We recently passed along the news about the changes in the estate tax parameters that will be in effect going forward after the new tax legislation that was signed into law on December 17, 2010. To recap briefly, the estate tax had been scheduled to reappear after a one-year repeal in 2011 with an exclusion of $1 million and a top rate of 55%. Many people took exception to these numbers because they represented a huge step backward from the $3.5 million exclusion and 45% rate of taxation that existed when the tax was last in effect in 2009.
There were discussions throughout the year about changing the tax laws to ease this rather draconian estate tax bite. Though a lot of us have become rather jaded about such matters, once in a while common sense does win out. The powers that be in Washington did indeed enact legislation that raises the exclusion to $5 million for 2011 and 2012 while reducing the maximum rate of taxation to 35%.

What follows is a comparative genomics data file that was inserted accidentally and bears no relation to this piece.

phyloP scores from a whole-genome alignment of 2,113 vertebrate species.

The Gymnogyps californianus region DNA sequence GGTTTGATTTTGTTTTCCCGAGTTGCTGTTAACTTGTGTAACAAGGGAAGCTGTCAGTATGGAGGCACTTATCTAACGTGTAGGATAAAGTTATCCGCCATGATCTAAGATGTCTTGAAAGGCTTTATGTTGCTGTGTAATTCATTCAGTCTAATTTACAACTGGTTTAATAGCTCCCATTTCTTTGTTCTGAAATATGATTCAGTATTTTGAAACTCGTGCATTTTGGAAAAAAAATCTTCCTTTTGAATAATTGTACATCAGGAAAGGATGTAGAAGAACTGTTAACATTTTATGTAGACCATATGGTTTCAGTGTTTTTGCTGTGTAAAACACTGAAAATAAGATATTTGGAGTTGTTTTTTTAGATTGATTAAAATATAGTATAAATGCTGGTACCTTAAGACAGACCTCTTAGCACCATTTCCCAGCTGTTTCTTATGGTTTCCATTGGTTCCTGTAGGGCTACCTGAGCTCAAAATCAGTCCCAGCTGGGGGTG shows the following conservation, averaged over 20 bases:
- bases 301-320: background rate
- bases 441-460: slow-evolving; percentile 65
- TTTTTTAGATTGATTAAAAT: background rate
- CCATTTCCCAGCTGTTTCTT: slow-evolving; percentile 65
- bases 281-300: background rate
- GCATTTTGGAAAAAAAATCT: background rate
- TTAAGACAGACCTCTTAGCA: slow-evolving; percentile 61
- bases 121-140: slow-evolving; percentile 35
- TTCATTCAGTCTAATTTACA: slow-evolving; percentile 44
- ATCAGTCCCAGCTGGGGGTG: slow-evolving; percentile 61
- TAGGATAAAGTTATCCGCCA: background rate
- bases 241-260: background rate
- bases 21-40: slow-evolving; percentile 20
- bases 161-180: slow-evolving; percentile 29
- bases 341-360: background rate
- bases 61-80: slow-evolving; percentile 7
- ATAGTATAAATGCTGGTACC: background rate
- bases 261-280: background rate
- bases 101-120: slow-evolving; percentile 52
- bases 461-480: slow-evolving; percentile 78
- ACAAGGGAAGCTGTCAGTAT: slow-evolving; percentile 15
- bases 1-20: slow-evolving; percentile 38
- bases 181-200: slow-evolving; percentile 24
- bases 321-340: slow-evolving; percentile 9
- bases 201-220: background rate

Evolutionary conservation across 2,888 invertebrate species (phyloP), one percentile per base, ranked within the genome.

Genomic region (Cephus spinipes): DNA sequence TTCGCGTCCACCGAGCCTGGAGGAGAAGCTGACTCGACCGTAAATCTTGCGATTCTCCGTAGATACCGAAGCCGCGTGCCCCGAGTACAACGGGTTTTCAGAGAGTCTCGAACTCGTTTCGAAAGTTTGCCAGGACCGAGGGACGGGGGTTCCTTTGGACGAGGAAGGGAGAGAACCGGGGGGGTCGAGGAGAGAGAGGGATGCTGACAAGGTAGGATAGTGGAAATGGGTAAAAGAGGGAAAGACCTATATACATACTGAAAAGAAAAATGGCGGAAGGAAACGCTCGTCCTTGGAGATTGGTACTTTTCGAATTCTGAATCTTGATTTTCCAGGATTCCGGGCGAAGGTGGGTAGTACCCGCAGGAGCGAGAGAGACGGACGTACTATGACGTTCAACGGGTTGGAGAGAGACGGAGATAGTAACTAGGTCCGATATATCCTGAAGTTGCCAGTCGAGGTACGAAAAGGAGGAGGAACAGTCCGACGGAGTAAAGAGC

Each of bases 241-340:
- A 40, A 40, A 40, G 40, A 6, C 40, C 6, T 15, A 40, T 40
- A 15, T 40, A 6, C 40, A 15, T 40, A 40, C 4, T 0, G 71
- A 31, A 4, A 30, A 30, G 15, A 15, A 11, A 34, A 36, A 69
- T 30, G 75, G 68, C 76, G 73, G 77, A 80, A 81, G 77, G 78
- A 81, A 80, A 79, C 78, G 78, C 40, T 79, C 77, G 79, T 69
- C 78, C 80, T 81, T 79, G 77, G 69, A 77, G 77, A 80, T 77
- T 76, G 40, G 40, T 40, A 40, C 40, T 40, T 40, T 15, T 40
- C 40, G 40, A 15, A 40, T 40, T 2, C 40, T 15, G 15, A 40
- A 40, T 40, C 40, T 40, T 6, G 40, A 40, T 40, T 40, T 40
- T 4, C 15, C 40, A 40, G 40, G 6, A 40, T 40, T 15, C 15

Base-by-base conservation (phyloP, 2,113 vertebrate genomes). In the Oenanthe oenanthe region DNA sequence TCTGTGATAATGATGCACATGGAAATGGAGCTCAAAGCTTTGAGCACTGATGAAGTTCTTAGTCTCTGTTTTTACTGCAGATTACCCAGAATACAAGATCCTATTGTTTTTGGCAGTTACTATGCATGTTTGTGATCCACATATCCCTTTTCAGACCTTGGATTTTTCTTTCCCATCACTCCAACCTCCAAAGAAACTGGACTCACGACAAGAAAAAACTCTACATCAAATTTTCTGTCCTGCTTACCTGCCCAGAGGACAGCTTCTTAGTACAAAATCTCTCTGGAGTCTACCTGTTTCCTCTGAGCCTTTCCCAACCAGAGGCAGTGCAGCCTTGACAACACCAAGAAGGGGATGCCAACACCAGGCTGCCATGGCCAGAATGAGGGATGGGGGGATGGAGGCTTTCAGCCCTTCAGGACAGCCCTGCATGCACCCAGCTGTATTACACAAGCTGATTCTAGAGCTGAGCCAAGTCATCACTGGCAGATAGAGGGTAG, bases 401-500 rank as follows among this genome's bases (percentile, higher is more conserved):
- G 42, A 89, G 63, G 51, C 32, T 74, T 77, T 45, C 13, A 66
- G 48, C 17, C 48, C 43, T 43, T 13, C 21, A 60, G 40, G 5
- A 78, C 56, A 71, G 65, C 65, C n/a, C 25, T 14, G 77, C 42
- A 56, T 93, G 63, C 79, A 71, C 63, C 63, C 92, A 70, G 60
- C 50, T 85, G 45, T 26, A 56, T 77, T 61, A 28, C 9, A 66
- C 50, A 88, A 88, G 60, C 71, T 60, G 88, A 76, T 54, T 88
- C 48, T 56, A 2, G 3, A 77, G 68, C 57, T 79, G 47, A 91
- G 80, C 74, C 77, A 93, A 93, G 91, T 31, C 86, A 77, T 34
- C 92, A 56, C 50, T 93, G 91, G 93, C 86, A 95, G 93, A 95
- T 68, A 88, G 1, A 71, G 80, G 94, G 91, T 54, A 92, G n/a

To get back to the matter of common sense, previous to 2011 the estate tax exclusion was not portable. In other words, if you passed away without using up your allotted estate tax exclusion it simply died along with you. Throughout your life you and your spouse were engaged in a financial partnership, so whatever he or she is left with after your death is the product of your joint efforts. Yet, your surviving spouse was not allowed to use your estate tax exclusion even though you earned some or perhaps most or even all of the taxable assets.
Fortunately, this is no longer the case. One of the provisions of the new tax legislation provides for the portability of the individual estate tax exclusion between married partners. Once again, this is an example of pure common sense holding sway over partisan finger pointing used by some to divide Americans along economic lines for the purposes of political expediency.
- The Magic of Grantor Trusts - November 1, 2023
- IRS Confirms Grantor Trust Status Alone Does Not Cause a Step-Up in Basis - October 26, 2023
- Understanding the Importance of the Simultaneous Death Act - October 19, 2023